tip off

Crikey says: defend democracy, including Geoff Shaw

Razer takes on Turnbull. We send Pyne his HECS bill — and you can too. Keane on why our intelligence oversight is inadequate. Chris Mitchell speaks. Is Abbott’s jet really clapped out? A more accurate economic history. And Pilger’s shouty film out of touch with reality.

Victorian balance-of-power MP Geoff Shaw misused his taxpayer-funded car and fuel card. As an independent MP, he has sought to hold the Coalition government to ransom, threatening to bring his former party down. He now stands accused of bringing Parliament to a halt to defend his own career.

It’s not hard to argue that Victoria would be better off without Shaw in Parliament.

But the push to expel Shaw, an elected representative, from Parliament should be treated with caution. Unpleasant as he may be, the people voted him in, and the politicians should be very careful before they throw him out.

It would set an alarming precedent; that the major parties can gang up to remove a “difficult” elected representative from Parliament.

Yet that is the scenario being seriously canvassed by Victoria’s Labor opposition in the current crisis sweeping over that state’s delicate parliamentary balance.

There are only three sensible words for Victoria’s opposition leader Daniel Andrews as he contemplates this bizarre precedent: don’t do it.

  • 1
    Posted Thursday, 5 June 2014 at 1:16 pm | Permalink

    It’s almost funny watching politician’s grasp of ideas above their station?

  • 2
    Posted Thursday, 5 June 2014 at 1:36 pm | Permalink

    Jeff Shaw is not your average pain in the proverbial MP.
    His remarkable adventures in parliament, combined with a “surprising” ability to avoid legal sanction from the DPP, marks him as a special case. That said, the precedent of expelling him from parliament sort of screams “unexpected consequences”.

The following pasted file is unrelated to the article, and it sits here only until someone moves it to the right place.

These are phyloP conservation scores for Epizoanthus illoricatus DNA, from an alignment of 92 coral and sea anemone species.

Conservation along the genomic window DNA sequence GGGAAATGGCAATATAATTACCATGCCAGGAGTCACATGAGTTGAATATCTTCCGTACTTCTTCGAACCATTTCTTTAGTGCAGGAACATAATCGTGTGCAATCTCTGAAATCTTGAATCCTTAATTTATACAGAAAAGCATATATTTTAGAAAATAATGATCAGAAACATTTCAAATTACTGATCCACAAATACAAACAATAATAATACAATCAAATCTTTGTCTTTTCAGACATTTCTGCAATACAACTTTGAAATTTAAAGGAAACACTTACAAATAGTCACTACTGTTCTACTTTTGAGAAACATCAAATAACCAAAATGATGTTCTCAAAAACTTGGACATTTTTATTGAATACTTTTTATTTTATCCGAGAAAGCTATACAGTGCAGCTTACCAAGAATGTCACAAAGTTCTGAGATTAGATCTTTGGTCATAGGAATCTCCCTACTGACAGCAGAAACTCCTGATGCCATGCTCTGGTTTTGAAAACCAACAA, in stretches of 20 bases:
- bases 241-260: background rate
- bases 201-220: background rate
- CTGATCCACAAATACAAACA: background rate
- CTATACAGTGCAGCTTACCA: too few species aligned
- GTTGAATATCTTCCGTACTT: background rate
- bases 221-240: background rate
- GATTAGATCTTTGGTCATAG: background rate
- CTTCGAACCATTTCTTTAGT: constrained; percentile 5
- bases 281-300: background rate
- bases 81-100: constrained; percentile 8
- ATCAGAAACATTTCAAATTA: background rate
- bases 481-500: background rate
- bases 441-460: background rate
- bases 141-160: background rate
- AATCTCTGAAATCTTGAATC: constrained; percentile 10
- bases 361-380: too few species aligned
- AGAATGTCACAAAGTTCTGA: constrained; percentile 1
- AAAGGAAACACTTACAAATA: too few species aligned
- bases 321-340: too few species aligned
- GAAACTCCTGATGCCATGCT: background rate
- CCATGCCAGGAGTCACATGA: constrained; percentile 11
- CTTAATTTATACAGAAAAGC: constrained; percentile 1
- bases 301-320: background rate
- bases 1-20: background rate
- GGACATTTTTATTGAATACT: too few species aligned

On the other hand, having a dysfunctional parliament until Nov doesn’t really sound too hot either.

    Interesting times indeed.

  • 3
    Posted Thursday, 5 June 2014 at 2:05 pm | Permalink

    It’s funny how much a Party will put up with while they need someone’s vote - like Howard, Nelson, Turnbull and Abbott while Slipper was of use?
    But it’s only after they jump ship, they gain “rat” status?

  • 4
    zut alors
    Posted Thursday, 5 June 2014 at 2:18 pm | Permalink

    Agreed. Andrews has allowed himself to become over-excited. The electorate of Frankston will deal the execrable Shaw his just deserts in six months’ time, no need for Labor to intercede & undermine the system.

  • 5
    Posted Thursday, 5 June 2014 at 2:44 pm | Permalink

    Indeed, let ‘em bleed - ‘til the election.

  • 6
    Posted Thursday, 5 June 2014 at 3:14 pm | Permalink

    I can’t believe that so illegal/unconstitutional a suggestion could be made by any politician - a slippery slope indeed.

  • 7
    David Hand
    Posted Thursday, 5 June 2014 at 5:11 pm | Permalink

    This is an unforeseen consequence of fixed four year terms which is a populist reform of the Westminster system driven by talkback radio.

    The Westminster system has evolved over about 900 years and though it needs to continue to evolve, changes should be made with a great deal of caution.

    The Premier should be able to go to the governor and dissolve parliament and call an election. But he can’t, to the detriment of citizens in Victoria.

  • 8
    Malcolm Street
    Posted Thursday, 5 June 2014 at 8:00 pm | Permalink

    David Hand - fixed terms were brought in to stop premiers playing silly buggers with unnecessary elections for purely opportunistic reasons. The old system had its own problems.

  • 9
    Posted Friday, 6 June 2014 at 7:16 am | Permalink

    This wasn’t a dodgy claims situation, a la the Brandis wedding thing. Shaw was found to be old school corrupt, using taxpayer money to fund his business. He got a slap on the wrist. The penalty for such corruption should be automatic expulsion from parliament.

  • 10
    David Hand
    Posted Friday, 6 June 2014 at 9:13 am | Permalink

    Yes Malcolm. That is correct. There was all that huffing and puffing about the premier using the right to call an election for political advantage.

    Now we’ve got this.